Being “stuck” is certainly not how anyone would choose to describe any situation of their life. Stuck in traffic, stuck in a relationship, stuck in a career. Yet for so many teachers, this is exactly what comes to mind when asked how we feel about the profession we once loved. Trapped. Caught. Stuck in a situation because we are highly qualified and overpaid. Stuck in a situation where politicians, and marketing companies continue to dictate what is taught in our classrooms. Stuck in a situation where we are constantly being given conflicting messages. We know that children are not all cut from the same cloth, that we need to reach individual students by differentiating our instruction. Why then are we asked to assess them all the same? It makes no sense, but as teachers we have no voice, irregardless of the fact that we are the ones in the trenches with these students. We are the ones being held accountable on many fronts: NCLB, teacher evaluations, MCAS, CC, etc. We are in a word, stuck. Of the nine veteran teachers I have spoken with at my school, every single one would leave this profession. Every single one.

I’m sure at this very moment there are people reading this (I can only hope) who angrily scoff at this post. People who are retorting that we should leave, that no one is stuck who doesn’t want to be, that perhaps we are selfish and lazy. After all, teachers do have the best hours, they have summers off, and like today, the occasional snow day. Believe me, I’ve heard the arguments. To the naysayers, I have neither the energy, nor the desire to defend my hours both in and out of the classroom. To know most teachers is to know the depth of our devotion to this profession. Which is why being stuck is such a sad place to be as a teacher. We are fully dedicated to the children in our charge. It is solely for our kids that we do in fact stay “stuck”. We have not given up on them, though many have given up on us.  Apparently for all of our dedication and years of service we can be easily and more cheaply replaced. Ironically, should teachers ever get back some of the many principles lost in recent years, (autonomy, decision-making, planning time, authentic assessment, curriculum design) there is no doubt in my mind that every teacher would no longer feel trapped, caught, or stuck.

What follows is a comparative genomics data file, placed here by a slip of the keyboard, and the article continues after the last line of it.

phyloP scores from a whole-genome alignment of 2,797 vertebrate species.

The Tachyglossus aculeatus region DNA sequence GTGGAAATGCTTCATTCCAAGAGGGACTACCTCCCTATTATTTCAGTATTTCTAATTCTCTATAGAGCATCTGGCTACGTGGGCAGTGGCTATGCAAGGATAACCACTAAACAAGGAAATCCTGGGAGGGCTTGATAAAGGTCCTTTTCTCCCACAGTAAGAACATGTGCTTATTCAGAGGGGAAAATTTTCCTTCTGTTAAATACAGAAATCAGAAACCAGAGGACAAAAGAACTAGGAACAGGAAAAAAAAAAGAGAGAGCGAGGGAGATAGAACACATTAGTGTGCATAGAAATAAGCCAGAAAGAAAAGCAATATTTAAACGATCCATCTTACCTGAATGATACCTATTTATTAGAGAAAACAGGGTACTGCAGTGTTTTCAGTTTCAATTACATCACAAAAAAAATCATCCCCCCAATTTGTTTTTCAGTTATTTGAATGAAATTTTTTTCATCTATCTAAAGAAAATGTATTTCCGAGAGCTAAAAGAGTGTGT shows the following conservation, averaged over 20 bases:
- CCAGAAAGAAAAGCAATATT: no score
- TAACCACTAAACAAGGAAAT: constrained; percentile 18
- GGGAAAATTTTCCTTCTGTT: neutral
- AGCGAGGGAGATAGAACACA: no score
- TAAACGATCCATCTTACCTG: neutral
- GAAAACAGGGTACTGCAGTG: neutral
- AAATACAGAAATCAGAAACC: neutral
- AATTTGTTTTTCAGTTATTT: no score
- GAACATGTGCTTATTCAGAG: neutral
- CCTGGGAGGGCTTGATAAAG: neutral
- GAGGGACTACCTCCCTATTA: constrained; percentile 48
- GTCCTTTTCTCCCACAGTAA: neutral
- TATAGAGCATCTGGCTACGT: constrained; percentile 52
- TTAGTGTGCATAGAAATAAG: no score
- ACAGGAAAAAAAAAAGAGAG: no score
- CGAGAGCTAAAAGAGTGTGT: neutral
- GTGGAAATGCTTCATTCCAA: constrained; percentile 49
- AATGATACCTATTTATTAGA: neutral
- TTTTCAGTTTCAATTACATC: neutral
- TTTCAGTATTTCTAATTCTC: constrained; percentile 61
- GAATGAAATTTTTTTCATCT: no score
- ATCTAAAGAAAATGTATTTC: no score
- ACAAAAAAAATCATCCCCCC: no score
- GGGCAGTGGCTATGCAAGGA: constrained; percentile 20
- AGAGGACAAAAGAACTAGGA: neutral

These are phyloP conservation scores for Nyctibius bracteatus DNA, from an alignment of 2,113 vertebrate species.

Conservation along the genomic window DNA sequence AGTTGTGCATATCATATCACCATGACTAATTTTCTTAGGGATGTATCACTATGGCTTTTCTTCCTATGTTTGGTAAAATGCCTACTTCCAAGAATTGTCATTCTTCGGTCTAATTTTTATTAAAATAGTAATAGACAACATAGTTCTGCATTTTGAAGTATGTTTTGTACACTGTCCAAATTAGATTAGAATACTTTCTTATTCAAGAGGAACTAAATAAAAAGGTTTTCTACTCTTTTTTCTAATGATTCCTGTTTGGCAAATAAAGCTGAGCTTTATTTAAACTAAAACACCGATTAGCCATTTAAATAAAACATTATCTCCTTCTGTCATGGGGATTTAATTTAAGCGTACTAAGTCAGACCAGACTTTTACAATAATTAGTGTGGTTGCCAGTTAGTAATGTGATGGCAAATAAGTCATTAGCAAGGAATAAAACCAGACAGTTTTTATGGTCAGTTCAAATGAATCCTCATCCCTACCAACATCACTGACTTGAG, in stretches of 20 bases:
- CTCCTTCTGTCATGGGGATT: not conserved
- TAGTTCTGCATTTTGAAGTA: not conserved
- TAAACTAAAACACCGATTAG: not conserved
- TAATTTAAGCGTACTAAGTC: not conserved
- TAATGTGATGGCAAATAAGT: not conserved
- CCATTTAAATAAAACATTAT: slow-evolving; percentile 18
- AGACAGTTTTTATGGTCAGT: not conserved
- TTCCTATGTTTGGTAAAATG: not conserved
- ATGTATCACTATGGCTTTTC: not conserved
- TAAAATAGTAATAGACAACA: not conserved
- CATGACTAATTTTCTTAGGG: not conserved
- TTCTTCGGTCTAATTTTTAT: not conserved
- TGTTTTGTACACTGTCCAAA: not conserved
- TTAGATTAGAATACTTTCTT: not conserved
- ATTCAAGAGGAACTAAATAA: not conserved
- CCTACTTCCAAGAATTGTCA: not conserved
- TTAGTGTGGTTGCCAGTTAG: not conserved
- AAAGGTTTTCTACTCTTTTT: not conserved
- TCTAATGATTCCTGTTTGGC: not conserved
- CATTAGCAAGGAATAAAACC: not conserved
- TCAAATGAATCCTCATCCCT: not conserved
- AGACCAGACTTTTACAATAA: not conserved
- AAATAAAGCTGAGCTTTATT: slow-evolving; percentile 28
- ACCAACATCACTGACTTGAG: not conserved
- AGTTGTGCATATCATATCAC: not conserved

One thought on “Stuck

  1. cc says:

    I completely agree with your comment on differentiated instruction. If we are to provide differentiated instruction to our students, why not differentiated assessment?


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